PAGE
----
There was the good news from before the pandemic: the accidental death rate had come way, way down. That was mostly due to improved traffic safety. (Not reduced drug ODs, alas)
In the pandemic, both increased motor vehicle deaths and drug overdoses has pushed up the accidental death rate for teens to increase to levels seen a decade ago.
But there was a bad pre-pandemic trend: suicide rates had increased from 2007 to 2018 — increasing a total of 120% over that period. That was hideous.
It seemed to have reversed in 2019, and come down during the pandemic. The suicide trends in the pandemic really made no sense to anybody, but perhaps the increased drug ODs were actually suicides.
Homicides didn’t have a steady trend before the pandemic, but has definitely had a bad trend during the pandemic. Homicide death rates for teens increased over 50% from 2019 to 2021.
One observation: suicide and homicide death rates used to be about the same for teens in the early 2000s, and then with the bad suicide trend, suicide ranked higher. Even with the increase in homicide rates, suicide still ranks higher.
In addition, drug overdose and poisoning increased by 83.6% from 2019 to 2020 among children and adolescents, becoming the third leading cause of death in that age group. This change is largely explained by the 110.6% increase in unintentional poisonings from 2019 to 2020. The rates for other leading causes of death have remained relatively stable since the previous analysis, which suggests that changes in mortality trends among children and adolescents during the early Covid-19 pandemic were specific to firearm-related injuries and drug poisoning; Covid-19 itself resulted in 0.2 deaths per 100,000 children and adolescents in 2020.1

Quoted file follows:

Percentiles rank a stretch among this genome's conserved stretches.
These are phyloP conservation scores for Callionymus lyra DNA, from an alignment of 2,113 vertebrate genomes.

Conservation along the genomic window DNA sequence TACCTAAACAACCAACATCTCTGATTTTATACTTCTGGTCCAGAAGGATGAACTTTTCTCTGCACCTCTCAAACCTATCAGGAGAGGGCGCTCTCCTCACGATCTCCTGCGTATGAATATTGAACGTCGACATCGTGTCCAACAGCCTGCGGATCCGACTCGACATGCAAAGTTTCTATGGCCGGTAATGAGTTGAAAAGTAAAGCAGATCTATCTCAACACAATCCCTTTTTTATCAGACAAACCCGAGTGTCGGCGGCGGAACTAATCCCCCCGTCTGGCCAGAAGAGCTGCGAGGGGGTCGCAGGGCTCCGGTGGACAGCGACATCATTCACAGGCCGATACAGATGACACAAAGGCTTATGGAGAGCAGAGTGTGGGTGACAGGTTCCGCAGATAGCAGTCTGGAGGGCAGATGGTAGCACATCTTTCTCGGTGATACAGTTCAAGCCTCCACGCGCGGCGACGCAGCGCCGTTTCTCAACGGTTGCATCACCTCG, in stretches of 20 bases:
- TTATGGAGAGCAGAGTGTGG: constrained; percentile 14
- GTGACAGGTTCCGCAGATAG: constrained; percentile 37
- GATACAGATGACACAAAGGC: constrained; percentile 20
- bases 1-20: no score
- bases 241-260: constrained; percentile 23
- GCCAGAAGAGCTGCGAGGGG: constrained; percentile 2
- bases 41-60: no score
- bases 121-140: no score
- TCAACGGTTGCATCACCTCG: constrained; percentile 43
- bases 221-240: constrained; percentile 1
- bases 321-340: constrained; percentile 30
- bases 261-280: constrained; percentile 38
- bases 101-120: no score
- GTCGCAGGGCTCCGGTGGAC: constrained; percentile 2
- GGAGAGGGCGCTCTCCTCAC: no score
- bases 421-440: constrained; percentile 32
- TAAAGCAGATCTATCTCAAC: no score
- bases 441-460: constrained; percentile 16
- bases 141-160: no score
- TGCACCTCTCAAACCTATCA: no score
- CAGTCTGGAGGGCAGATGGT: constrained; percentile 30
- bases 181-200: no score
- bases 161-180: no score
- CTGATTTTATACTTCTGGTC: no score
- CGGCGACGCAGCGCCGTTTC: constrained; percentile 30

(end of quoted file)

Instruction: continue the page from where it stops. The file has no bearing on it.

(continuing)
Although the new data are consistent with other evidence that firearm violence has increased during the Covid-19 pandemic,5 the reasons for the increase are unclear, and it cannot be assumed that firearm-related mortality will later revert to prepandemic levels. Regardless, the increasing firearm-related mortality reflects a longer-term trend and shows that we continue to fail to protect our youth from a preventable cause of death. Generational investments are being made in the prevention of firearm violence, including new funding opportunities from the CDC and the National Institutes of Health, and funding for the prevention of community violence has been proposed in federal infrastructure legislation. This funding momentum must be maintained.
Jason E. Goldstick, Ph.D. Rebecca M. Cunningham, M.D. Patrick M. Carter, M.D. University of Michigan, Ann Arbor, MI
ON SEPTEMBER 13TH pupils in New York City, America’s biggest school district, will make a full return to classrooms for the first time since the start of the pandemic. That will be a relief for many parents. But it will also bring fear. In America, until recently adults suffered the highest infection rates; today the virus is spreading fastest among young people (see chart). Cases in children are surging, accounting for more than a quarter of total infections in the country in the week ending September 2nd.